Graeme Swann set up Taufeeq Umar up beautifully with the delivery before the dismissal: a sharply spinning off break that drew Umar into a grope outside off stump. Swann then delivered a well-disguised arm ball that convinced Umar to shoulder arms and allow the ball to crash in to his off stump. Who needs a doosra?

George Dobell is a senior correspondent at ESPNcricinfo

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© ESPN Sports Media Ltd.

Posted by Rahul_78 on (January 26, 2012, 5:08 GMT)

I am surprised the drop of Adnan of Anderson by Strauss doesnt get a mention here. It was an atrocious shot by Adnan that too of a second new ball when Pak had just lost Asad and his skipper staring from other end. Strauss was later seen practicing with his fingers pointed up to take that catch.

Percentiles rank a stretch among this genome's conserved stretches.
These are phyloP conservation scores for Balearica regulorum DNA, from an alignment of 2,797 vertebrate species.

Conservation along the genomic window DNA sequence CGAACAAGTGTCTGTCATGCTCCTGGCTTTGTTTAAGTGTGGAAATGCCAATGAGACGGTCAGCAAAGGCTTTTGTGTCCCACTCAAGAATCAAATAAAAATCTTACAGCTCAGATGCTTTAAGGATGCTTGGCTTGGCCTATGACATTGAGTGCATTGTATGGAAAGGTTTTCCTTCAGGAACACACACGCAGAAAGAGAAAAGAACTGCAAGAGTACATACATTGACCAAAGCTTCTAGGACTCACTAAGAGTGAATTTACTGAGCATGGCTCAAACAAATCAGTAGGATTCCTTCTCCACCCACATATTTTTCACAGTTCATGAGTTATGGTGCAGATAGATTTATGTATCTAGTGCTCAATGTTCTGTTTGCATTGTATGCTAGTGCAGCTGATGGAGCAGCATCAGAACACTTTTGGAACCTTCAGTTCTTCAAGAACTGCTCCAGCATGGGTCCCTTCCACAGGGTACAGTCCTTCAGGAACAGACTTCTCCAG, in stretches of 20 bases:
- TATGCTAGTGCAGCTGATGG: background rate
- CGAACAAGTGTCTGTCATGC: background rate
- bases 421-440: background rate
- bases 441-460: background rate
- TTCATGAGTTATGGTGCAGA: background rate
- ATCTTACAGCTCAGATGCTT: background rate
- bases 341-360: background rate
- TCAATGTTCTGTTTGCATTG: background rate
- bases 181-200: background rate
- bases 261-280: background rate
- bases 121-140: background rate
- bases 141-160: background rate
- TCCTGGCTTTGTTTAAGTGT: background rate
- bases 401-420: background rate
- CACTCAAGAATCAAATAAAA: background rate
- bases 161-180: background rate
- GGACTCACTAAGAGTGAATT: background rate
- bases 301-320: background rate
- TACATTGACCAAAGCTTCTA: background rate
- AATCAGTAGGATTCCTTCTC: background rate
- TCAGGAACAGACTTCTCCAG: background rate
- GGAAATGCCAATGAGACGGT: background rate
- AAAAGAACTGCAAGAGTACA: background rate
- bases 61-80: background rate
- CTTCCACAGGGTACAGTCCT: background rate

Posted by DomP on (January 26, 2012, 5:08 GMT)

Steve, I hope you are right, but it could go the other way too! Pakistan's tail frustrate, and manage 350-400. England are bamboozled out, and narrowly avoid the follow on... :(

Posted by vampire.cLutch on (January 26, 2012, 4:31 GMT)

hahah :D 'who needs a doosra?' ... Yeah right .. Mr. Dobell, with all due respect, i am wondering (since i have started reading your articles lately) whether your articles reflect your personal bias or do they reflect your lack of General understanding of this Game. Well whatever it is :D "In your face" is what my last words are going to be at the end of this series .. so just wait, watch and write stuff ... after all thats what gets you paid.. regardless of right or wrong ;)

Posted by cricket_fan_1980 on (January 26, 2012, 2:23 GMT)